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June 29, 2017

Misconceptions of Kabbalah – Religion

We wish to thank everyone who sent their entries for the “Misconceptions of Kabbalah” competition. All the entries made it clear that everyone’s spiritual path is equally unique, and no entry could be decided to be more or less unique than another.

We will continue featuring various entries in the daily Kabbalah Blog posts (Click here to receive them in your e-mail) and in the newsletter (subscribe on the right of this screen).

The following entry, sent by David D. Garcia of New York, was chosen to receive the free copy of The Complete Idiot’s Guide to Kabbalah because it most closely fits the Jewish themes of this week’s newsletter and the new issue of Kabbalah Today.

WINNING COMPETITION ENTRY: As a Jew, my biggest misconception of Kabbalah before encountering Bnei Baruch was that I had to be fully ‘Torah Observant’ before being able study Kabbalah. I was always taught that one must have an extensive background in Torah and Talmud before even contemplating Kabbalah. I always accepted this because I had always assumed Kabbalah was ‘only for Jews’, and further, only for ‘observant’ Jews.

Once I learned through Bnei Baruch that it is essential for all people to study Kabbalah, this discovery made me begin to question my preconceived ideas of prerequisites to Kabbalah study. And it was through Bnei Baruch that I came to understand that Torah, and perhaps to a ‘lesser’ extent, Talmud, can only be properly understood through a Kabbalistic lens. This allowed me to dispel all my previously held ideas and begin to Kabbalah study in earnest. Thank you!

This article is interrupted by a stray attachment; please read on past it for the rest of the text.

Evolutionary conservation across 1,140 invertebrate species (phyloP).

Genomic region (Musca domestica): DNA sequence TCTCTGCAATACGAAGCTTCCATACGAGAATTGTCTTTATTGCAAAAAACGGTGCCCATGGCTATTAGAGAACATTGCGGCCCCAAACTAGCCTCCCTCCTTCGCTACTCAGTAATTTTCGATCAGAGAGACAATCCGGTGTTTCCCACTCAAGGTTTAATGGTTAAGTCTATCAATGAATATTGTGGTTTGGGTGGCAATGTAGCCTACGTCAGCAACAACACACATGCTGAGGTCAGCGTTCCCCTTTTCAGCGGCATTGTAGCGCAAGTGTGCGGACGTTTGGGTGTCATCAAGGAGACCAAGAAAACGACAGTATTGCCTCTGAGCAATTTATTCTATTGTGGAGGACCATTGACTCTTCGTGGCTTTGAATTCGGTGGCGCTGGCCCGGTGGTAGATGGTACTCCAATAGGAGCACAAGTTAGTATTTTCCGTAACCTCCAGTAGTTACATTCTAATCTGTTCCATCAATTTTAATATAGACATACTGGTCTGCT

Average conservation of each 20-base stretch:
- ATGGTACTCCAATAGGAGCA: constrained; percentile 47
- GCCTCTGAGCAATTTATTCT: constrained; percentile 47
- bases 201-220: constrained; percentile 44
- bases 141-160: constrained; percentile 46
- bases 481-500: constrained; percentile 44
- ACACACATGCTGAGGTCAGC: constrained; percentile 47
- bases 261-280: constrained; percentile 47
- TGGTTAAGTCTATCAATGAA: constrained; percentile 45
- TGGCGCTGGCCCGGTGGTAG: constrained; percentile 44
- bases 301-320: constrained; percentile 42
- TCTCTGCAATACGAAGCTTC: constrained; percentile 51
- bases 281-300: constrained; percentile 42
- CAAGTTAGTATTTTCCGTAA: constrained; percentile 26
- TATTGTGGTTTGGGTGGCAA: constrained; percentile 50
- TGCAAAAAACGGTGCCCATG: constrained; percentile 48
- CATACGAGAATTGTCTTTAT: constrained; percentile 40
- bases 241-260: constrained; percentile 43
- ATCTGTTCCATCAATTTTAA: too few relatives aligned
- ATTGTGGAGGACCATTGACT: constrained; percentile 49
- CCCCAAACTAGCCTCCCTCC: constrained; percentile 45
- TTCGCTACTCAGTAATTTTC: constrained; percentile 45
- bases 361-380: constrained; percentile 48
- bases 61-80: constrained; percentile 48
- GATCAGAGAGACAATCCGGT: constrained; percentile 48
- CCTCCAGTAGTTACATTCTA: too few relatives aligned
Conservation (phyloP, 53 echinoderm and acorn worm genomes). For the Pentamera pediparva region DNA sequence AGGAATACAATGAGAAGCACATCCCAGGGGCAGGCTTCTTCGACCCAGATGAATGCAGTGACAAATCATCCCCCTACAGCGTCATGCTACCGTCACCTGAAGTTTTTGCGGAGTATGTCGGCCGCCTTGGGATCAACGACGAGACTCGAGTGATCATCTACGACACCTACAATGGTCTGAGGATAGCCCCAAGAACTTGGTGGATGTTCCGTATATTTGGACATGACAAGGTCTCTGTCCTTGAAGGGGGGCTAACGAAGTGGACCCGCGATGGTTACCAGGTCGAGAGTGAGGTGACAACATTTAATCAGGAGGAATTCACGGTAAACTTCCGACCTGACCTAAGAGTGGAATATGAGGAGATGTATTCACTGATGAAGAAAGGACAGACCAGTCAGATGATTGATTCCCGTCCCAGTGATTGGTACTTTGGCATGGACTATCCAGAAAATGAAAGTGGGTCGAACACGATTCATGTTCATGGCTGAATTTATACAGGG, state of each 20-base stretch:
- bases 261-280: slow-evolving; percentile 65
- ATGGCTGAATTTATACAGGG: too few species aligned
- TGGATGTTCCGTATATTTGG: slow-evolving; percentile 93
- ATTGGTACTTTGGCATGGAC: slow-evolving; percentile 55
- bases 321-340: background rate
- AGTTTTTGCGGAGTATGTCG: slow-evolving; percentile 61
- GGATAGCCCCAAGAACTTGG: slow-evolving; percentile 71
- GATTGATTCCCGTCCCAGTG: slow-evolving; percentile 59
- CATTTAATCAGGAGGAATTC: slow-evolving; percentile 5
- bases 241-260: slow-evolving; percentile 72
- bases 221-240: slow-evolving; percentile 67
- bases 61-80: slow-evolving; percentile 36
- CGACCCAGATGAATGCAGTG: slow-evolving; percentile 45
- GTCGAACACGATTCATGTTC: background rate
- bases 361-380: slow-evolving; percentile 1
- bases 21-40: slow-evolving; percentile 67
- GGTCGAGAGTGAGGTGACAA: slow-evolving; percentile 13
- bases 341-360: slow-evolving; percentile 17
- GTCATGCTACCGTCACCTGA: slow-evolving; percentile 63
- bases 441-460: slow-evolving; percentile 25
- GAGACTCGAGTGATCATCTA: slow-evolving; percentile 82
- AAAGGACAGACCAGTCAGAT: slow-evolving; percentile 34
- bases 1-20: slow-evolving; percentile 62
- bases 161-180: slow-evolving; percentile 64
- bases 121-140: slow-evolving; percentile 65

Myth: Kabbalah Is a Religion

The Complete Idiot's Guide to Kabbalah
FROM THE BOOK: This is a common misunderstanding, and one worth addressing from the start. The wisdom of Kabbalah is related to no other religion or belief. It does not deal with meditations, prophecies, questions of religion, or even one’s mental state. Religions, however, are combinations of rituals designed by humans to support them in their earthly existence. While religions such as Judaism and Christianity have similar concepts of the Upper World (heaven, the afterlife, etc.), much of religion teaches how humans should exist in this temporal world.

Kabbalah, however, is better thought of as a science, not a religion. As such, Kabbalah studies and provides a way of understanding of the essential core of humanity, the Higher World, the entire universe, and the Creator. The outcome of that study is the discovery that humankind wishes to become like the Creator. The wisdom of Kabbalah is the science of the system of creation and its management.

pp. 53/54 of The Complete Idiot’s Guide to Kabbalah, by Rav Michael Laitman, PhD and Collin Canright.

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